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Thy sheep was stray'd, and Thou wouldst be Even lost thyself in seeking me.

Shall all that labour, all that cost
Of love, and ev'n that loss, be lost?

And this loved soul, judged worth no less
Than all that way and weariness?

Just Mercy, then, thy reckoning be
With my price, and not with me:
'Twas paid at first with too much pain,
To be paid twice, or once in vain.

Mercy, my Judge, mercy I cry
With blushing check and bleeding eye:
The conscious colours of my sin
Are red without and pale within.

O let Thine own soft bowels pay
Thyself; and so discharge that day.
If sin can sigh, love can forgive:—
O say the word, my soul shall live.

Those mercies which Thy Mary found, Or who Thy cross confess'd and crown'd, Hope tells my heart, the same loves be Still alive and still for me.

Though both my pray'rs and tears combine,

Both worthless are; for they are mine:

But Thou Thy bounteous self still be,
And shew Thou art, by saving me.

O, when Thy last frown shall proclaim
The flocks of goats to folds of flame,
And all Thy lost sheep found shall be,
Let "Come, ye blessed," then call me.

When the dread "Ite" shall divide Those limbs of death from Thy left side, Let those life-speaking lips command That I inherit Thy right hand.


Oh, hear a suppliant heart, all crush'd
And crumbled into contrite dust!

My hope, my fear! my Judge, my Friend!
Take charge of me, and of my end.



The style of which Crashaw and Herbert are examples, culminated in Abraham Cowley.* Like the old fashion of gilding green leaves, it must be lamented that the most versatile poet in the seventeenth century wasted on ephemeral themes so much of the fine gold of his genius; and it is equally lamentable that, in his graver efforts, "never pathetic, and rarely sublime, but always either ingenious or learned, either acute or profound," the taste of his readers is constantly offended by extravagance, and their patience tried by pedantry. Still, it must be admitted, in the words of the great critic, that "he brought to his poetic labours a mind replete with learning, and that his pages are embellished with all the ornaments which books could supply; that he was the first who imparted to English numbers the enthusiasm of the greater ode, and the gaiety of the less; that he was equally qualified for sprightly sallies and for lofty flights; and that he was among those who freed translation from servility, and, instead of following his author at a distance, walked by his side." +

The first of the following specimens is from "Davideis," an epic poem on the Triumphs of David, of which only the first four books were written :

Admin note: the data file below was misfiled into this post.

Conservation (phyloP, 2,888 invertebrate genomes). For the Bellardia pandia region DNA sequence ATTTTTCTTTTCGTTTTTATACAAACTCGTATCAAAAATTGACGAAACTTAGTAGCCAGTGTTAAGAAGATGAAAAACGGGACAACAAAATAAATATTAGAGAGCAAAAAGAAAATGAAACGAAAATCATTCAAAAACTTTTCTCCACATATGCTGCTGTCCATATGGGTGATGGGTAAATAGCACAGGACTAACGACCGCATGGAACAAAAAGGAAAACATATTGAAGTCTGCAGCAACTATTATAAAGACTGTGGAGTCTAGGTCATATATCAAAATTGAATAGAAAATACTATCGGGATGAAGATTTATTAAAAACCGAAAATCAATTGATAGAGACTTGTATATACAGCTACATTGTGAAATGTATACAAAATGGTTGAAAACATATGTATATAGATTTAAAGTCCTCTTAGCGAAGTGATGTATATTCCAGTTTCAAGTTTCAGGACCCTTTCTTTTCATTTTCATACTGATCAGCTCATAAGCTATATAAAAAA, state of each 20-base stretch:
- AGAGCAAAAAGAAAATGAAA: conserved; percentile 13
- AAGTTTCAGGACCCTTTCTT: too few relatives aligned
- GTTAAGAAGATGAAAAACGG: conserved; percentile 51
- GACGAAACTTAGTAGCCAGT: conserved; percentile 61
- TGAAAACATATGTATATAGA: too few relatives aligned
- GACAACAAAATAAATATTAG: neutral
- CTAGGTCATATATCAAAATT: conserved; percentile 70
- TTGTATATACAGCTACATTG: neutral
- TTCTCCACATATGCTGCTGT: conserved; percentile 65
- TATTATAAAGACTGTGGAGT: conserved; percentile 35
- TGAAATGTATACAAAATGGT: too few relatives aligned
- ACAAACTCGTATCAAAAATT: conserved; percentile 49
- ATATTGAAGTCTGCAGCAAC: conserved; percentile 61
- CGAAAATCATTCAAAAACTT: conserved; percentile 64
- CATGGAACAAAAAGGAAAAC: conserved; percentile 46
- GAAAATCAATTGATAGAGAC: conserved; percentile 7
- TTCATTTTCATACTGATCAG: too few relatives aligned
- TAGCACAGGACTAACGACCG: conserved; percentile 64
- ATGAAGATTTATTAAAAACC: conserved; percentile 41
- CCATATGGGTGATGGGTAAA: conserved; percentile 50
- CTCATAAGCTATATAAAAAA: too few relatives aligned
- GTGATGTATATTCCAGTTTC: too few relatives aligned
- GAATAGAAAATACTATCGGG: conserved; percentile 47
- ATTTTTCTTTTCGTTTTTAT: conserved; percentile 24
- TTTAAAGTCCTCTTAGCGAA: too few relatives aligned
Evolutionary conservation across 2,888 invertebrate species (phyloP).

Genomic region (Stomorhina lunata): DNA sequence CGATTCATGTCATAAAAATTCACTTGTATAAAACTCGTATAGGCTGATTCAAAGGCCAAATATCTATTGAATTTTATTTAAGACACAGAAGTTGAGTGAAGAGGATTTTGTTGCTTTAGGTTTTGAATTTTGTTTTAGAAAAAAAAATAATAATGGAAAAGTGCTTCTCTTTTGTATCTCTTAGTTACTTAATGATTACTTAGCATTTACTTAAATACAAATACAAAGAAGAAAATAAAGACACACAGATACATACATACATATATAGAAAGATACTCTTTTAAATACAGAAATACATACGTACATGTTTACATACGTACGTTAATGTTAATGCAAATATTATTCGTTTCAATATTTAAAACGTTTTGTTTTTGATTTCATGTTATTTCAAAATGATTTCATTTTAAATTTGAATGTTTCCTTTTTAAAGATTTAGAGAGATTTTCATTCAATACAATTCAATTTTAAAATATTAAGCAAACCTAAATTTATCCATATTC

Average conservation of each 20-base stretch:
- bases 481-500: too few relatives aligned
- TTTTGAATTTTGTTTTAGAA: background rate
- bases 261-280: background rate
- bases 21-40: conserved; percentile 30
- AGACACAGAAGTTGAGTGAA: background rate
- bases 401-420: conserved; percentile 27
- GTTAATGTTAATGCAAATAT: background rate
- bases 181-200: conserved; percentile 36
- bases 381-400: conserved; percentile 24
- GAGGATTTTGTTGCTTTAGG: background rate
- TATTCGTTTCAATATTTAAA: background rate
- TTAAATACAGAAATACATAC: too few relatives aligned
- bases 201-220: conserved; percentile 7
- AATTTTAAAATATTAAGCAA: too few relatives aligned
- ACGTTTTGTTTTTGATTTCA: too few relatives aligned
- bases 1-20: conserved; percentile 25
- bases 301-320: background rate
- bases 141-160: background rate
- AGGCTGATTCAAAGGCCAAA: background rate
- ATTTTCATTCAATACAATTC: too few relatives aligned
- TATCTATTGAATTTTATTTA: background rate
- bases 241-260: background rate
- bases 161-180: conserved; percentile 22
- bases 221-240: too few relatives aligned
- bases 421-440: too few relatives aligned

Thus dress'd, the joyful Gabriel posts away,
And carries with him his own glorious day

*Born 1618; died May 2, 1667.

+ Johnson's Lives of the Poets.

Through the thick woods; the gloomy shades awhile
Put on fresh looks, and wonder why they smile;
The trembling serpents close and silent lie,
The birds obscene far from his passage fly.
A sudden spring waits on him as he goes,
Sudden as that which by creation rose.
Thus he appears to David; at first sight

All earth-born fears and sorrows take their flight.

In rushes joy divine, and hope, and rest;

A sacred calm shines through his peaceful breast.
Hail, man beloved! From highest heaven (said he)
My mighty Master sends thee health by me.

The things thou sawest are full of truth and light,
Shaped in the glass of the Divine foresight.
Ev'n now old Time is harnessing the years
To go in order thus. Hence, empty fears!

Thy fate's all white; from thy blest seed shalt spring
The promised Shiloh, the great mystic King.
Round the whole earth His dreaded name shall sound,
And reach the worlds that must not yet be found.
The Southern clime Him her sole Lord shall style;
Him all the North, ev'n Albion's stubborn isle.

The Ecstacy.

I leave mortality, and things below;
I have no time in compliments to waste,
Farewell to ye all in haste,

For I am call'd to go.

A whirlwind bears up my dull feet,

The officious clouds beneath them meet,

And lo! I mount, and lo!

How small the biggest parts of earth's proud tittle show!

Where shall I find the noble British land?
Lo! I at last a northern speck espy,

Which in the sea does lie,

And seems a grain o' th' sand!
For this will any sin, or bleed?
Of civil wars is this the meed?


And is it this, alas! which we,

Oh, irony of words! do call Great Britannie?

I pass'd by th' arched magazines, which hold
Th' eternal stores of frost, and rain, and snow;
Dry and secure I go,

Nor shake with fear, or cold.

Without affright or wonder

I meet clouds charged with thunder,

And lightnings in my way

Like harmless lambent fires about my temples play.

Now into a gentle sea of rolling flame

I'm plunged, and still mount higher there,
As flames mount up through air,

So perfect, yet so tame,

So great, so pure, so bright a fire

Was that unfortunate desire,

My faithful breast did cover,

Then, when I was of late a wretched mortal lover.

Through several orbs which one fair planet bear,
Where I behold distinctly as I pass

The hints of Galileo's glass,

I touch at last the spangled sphere.

Here all the extended sky

Is but one galaxy,

'Tis all so bright and gay,

And the joint eyes of night make up a perfect day.

Where am I now? angels and God is here:
An unexhausted ocean of delight

Swallows my senses quite,

And drowns all what, or how, or where.

Not Paul, who first did thither pass,

And this great world's Columbus was,

The tyrannous pleasure could express;

Oh, 'tis too much for man! but let it ne'er be less.


The mighty Elijah mounted so on high,

That second man, who leap'd the ditch where all


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